DuPage returning its work release program to the jail


DuPage's work-release inmates once again will serve time at the county jail after being housed for nearly a decade in another facility.

Sheriff James Mendrick on Tuesday said the change means the county won't have to spend nearly $350,000 to fix the building that currently houses the work release program. The money instead will be used to make security improvements to the jail, including the purchase of new cameras and a full-body scanner.

"This gives us an opportunity to actually improve the jail security and stop contraband from coming in with that body scan," Mendrick said.

The work-release program was moved in 2010 to a former youth home building on the west side of County Farm Road because of crowding in the jail. But Mendrick said the situation was never ideal.

On average, 30 inmates are assigned to work-release at any one time. One sergeant and four deputies were assigned to watch the inmates in the roughly 20,000-square-foot space.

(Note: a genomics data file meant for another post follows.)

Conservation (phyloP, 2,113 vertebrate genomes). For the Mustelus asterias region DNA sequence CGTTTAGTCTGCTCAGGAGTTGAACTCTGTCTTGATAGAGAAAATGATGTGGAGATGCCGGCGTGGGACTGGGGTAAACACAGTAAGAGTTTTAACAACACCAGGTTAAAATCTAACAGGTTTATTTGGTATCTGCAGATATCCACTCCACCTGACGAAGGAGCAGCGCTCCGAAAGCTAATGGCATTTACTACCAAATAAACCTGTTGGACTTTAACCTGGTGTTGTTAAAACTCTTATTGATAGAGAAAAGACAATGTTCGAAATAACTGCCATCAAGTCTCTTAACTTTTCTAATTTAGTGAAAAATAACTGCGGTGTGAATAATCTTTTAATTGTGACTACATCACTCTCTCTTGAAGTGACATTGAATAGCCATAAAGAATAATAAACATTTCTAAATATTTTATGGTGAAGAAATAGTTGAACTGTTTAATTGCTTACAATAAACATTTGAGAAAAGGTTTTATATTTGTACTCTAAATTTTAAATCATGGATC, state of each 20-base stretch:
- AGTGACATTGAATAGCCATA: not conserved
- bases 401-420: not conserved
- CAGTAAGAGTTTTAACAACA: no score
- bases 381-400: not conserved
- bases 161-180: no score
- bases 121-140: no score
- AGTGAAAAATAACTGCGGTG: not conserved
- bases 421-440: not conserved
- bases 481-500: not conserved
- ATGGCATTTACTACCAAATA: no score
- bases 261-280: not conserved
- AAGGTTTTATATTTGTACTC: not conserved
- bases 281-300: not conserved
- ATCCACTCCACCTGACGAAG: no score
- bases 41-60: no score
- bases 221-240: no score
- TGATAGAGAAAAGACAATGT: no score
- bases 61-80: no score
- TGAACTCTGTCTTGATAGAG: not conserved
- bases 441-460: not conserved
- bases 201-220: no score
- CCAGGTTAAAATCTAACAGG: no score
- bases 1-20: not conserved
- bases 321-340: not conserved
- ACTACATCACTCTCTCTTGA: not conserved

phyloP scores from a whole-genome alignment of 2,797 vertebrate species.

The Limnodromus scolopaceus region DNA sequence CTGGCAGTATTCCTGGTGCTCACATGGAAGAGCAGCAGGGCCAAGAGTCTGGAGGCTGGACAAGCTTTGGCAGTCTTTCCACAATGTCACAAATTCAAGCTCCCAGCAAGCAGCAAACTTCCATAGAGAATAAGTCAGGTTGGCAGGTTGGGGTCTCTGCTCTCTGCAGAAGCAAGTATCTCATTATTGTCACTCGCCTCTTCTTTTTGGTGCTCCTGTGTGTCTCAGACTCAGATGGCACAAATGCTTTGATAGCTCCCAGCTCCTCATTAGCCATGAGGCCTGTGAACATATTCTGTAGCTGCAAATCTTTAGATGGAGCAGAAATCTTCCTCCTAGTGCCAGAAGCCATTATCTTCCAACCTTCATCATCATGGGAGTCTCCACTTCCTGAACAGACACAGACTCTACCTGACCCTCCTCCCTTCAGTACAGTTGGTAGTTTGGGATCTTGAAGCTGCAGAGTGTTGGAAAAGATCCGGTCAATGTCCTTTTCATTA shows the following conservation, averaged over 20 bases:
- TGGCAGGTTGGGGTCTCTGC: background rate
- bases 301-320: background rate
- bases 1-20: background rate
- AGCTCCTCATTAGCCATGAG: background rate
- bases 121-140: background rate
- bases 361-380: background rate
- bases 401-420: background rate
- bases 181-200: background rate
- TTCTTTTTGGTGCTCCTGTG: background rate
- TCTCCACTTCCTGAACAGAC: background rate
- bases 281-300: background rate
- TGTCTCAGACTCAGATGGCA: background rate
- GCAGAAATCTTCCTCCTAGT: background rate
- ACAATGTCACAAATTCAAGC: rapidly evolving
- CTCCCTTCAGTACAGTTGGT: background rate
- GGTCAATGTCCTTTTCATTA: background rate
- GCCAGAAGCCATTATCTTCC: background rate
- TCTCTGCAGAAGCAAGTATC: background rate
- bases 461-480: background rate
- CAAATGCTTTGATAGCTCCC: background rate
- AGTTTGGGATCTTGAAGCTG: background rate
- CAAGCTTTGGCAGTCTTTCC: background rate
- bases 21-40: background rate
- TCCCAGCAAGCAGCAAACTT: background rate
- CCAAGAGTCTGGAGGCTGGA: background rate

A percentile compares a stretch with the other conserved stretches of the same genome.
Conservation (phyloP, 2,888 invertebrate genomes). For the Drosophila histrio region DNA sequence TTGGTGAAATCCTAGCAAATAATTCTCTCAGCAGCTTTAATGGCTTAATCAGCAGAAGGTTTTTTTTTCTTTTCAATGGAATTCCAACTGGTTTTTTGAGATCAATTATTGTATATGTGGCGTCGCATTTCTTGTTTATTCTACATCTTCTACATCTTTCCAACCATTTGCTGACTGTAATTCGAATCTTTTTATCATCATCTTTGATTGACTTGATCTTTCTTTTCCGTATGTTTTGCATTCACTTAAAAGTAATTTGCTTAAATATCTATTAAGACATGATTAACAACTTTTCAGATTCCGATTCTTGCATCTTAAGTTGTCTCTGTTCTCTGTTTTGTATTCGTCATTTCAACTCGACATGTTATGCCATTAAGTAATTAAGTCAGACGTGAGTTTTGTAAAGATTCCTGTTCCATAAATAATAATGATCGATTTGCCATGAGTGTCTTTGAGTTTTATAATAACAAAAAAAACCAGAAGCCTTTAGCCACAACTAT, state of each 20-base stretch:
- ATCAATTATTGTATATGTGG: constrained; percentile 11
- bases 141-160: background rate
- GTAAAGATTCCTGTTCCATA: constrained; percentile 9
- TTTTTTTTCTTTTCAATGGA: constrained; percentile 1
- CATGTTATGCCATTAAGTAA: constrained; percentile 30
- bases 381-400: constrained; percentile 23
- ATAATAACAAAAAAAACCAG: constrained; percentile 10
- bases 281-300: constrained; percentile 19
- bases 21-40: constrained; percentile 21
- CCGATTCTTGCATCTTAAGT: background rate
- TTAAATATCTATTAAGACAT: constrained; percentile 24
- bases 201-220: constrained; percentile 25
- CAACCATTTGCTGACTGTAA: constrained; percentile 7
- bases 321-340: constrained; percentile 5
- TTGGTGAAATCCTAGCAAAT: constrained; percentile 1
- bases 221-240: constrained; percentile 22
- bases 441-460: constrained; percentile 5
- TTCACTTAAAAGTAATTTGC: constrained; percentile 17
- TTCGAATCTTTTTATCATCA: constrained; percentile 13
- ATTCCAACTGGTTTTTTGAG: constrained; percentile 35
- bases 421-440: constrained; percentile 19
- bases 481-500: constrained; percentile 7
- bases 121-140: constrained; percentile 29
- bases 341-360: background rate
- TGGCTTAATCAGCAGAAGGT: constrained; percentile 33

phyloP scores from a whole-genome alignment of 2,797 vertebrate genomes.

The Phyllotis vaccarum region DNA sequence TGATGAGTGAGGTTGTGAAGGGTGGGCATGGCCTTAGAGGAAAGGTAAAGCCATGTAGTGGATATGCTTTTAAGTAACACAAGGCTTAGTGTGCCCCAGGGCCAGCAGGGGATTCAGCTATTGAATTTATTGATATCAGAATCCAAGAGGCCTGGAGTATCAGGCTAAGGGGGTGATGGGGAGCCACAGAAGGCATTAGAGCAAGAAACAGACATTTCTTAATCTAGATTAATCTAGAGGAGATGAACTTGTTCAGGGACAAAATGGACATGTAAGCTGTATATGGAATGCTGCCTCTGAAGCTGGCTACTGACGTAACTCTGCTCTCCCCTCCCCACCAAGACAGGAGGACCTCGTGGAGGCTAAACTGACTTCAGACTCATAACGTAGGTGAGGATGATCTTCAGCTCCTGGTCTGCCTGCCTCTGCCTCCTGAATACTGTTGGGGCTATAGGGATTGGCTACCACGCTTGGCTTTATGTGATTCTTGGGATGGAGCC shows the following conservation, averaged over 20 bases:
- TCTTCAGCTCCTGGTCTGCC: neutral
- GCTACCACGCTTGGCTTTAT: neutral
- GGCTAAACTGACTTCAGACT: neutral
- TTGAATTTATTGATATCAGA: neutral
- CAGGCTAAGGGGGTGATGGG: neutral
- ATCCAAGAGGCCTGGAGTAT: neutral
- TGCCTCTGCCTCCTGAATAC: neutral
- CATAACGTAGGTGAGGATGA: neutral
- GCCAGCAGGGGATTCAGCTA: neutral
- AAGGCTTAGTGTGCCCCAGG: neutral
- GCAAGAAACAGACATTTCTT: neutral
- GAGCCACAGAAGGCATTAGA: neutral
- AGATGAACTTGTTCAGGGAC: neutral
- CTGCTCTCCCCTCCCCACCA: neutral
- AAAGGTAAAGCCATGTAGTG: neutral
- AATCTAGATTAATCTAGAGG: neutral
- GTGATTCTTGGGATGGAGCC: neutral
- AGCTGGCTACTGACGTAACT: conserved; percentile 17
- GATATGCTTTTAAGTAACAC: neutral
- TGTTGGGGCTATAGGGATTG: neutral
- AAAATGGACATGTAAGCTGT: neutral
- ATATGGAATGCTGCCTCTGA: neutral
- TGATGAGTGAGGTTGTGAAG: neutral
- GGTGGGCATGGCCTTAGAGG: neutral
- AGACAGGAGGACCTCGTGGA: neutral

"At times, there could be a single deputy during shift change," Mendrick said. "I thought it was unsafe. The supervision was lacking."

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So the program will return in the coming weeks to a vacant area in the jail.

Mendrick said he could make the change because head count in the jail has declined, thanks in large part to the success of rehabilitative programs.

"That has given us the space to bring those inmates back," he said.

Two housing units containing a total of 76 beds will be used for male inmates. A third housing unit with 12 beds will be used for female inmates.

Officials said relocating the program will help with manpower in the jail, provide work-release inmates direct access to medical services and allow for a more coordinated response during emergencies.

If the sheriff's office wanted to keep the work-release program where it is, DuPage would have needed to make costly improvements to the building, including technological and mechanical upgrades.

Mendrick said the county was prepared to spend nearly $350,000 to improve the building when he halted the work.

"When I realized what we were dealing with over there," he said, "I didn't feel it was worthy to invest that capital into that environment."

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